“Great innovation occurs when you decide to make meaning in the world” (Guy Kawasaki)

‘Why’?

Working without passion is like being a mercenary, an intellectual prostitute. There is no creativity without feeling the passion for solving a dilemma using your imagination. Think of three circles, one within the other, where the smallest is “I want” followed by the circles “I do” and “I have”. Everything starts with the display of will, including creativity. This is, by way of exception, the notion that Steve Jobs used to boost his ideas when building the Apple universe (see Simon Sinek).

The bigger the “why” of a problem or a dilemma that must be solved using creative ideas, the stronger the solutions to this problem, which sometimes can be revolutionary. The small “why-s” (“to have a good job”, “to gain bigger salary”, “to increase my chances for a promotion”, “to beat the competition”, etc.) are good, because they introduce an “adaptive” innovation type (see Michael Kirton), local improvements to local problems. The greater the dilemma is, the greater the level of will and determination necessary to find a huge solution. Sometimes, this entails revolutionary solutions.

A powerful inner “why” gives rise to an extraordinary achievement level within each individual and releases the entire creative potential of the human being. It is the same with the theories referring to change (personal or institutional), to motivation and self-motivation of employees, it is the one thing that really moves the world and the human civilization, propelling them towards progress. Children have a natural and innocent way of perceiving the world, where anything seems to be possible. This is why their natural association to concepts, objects and information is surprising. Human imagination ends when we have the answers to all the “Why” questions and starts again when the “Why Not” question arises again.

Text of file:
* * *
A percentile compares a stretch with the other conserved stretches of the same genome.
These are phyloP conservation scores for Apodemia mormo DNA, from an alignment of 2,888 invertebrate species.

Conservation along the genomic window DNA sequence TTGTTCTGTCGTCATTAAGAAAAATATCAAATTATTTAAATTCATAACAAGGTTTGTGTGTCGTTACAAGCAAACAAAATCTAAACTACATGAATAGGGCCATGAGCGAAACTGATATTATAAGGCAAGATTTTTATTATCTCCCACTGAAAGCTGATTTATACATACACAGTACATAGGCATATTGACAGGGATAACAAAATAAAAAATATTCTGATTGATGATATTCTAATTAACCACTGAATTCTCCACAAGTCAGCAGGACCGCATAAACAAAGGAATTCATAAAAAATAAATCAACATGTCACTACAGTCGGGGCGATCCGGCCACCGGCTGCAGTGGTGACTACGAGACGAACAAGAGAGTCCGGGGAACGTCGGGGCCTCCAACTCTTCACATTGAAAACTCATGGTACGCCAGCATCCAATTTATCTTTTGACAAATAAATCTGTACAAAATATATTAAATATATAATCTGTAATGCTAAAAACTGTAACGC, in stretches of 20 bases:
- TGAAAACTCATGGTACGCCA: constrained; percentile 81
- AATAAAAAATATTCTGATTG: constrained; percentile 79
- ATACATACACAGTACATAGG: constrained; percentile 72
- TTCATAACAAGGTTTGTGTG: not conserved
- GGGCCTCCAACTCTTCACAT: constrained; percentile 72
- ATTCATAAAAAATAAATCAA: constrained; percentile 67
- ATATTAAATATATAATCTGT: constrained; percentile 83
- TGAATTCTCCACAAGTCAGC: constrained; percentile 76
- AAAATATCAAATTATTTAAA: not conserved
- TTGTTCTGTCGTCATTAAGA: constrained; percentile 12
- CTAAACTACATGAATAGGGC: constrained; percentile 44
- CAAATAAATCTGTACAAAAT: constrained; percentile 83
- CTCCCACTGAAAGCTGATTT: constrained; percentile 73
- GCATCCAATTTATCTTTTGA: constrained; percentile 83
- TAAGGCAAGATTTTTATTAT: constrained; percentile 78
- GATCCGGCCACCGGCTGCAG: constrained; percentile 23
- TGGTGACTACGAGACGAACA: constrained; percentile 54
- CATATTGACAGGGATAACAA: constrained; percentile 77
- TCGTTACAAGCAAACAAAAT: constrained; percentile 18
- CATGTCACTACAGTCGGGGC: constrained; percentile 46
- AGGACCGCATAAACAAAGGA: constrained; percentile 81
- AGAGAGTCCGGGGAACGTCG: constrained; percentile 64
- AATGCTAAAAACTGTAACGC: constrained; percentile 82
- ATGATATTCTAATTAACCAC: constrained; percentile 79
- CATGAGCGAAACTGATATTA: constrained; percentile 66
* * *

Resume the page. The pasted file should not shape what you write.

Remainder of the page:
Purpose and Meaning

When talking about business teams throughout the world, those leaders who know how to use the creative potential of their employees have a lot to gain from the progress, because they will always be the first to sell new and innovative services and products and will generate and control the market trends.

What a businessman or a team leader needs to do is to put a big “Why” next to each business problem that needs to be solved, an “I have a dream” or, better, “we have a dream” that should constantly ring out in the minds and hearts of as many of his followers. Basically, it shouldn’t be difficult: each business and business team must find their own “why”, hidden underneath the technical and commercial aspects, and to shout it out loud. Ultimately, the purpose of each product and service is to try to improve people’s life. When the employees know that they have solved a problem that belongs to someone else, they line up emotionally with this cause. The decision to contribute in a creative way to the improvement or innovation of a service or a product is taken more easily and more profoundly by people when it also has an emotional background not only a mental one; the decisions based on arguments diminish as compared to the emotional ones (also called “irrational” – Dan Ariely).

Any attitude is defined by a certain mood (meaning a combination of emotional and mental states); when you work and evolve surrounded by people who are open-minded, creative and ready to solve problems it means that you did the right thing, it obviously means that the vision you have – they have it too; strong visions, sometimes impossible, are the ones that have brought victories to the human kind or have died in glory. Fame and glory go together anyway.

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George Bragadireanu

George Bragadireanu

Coach

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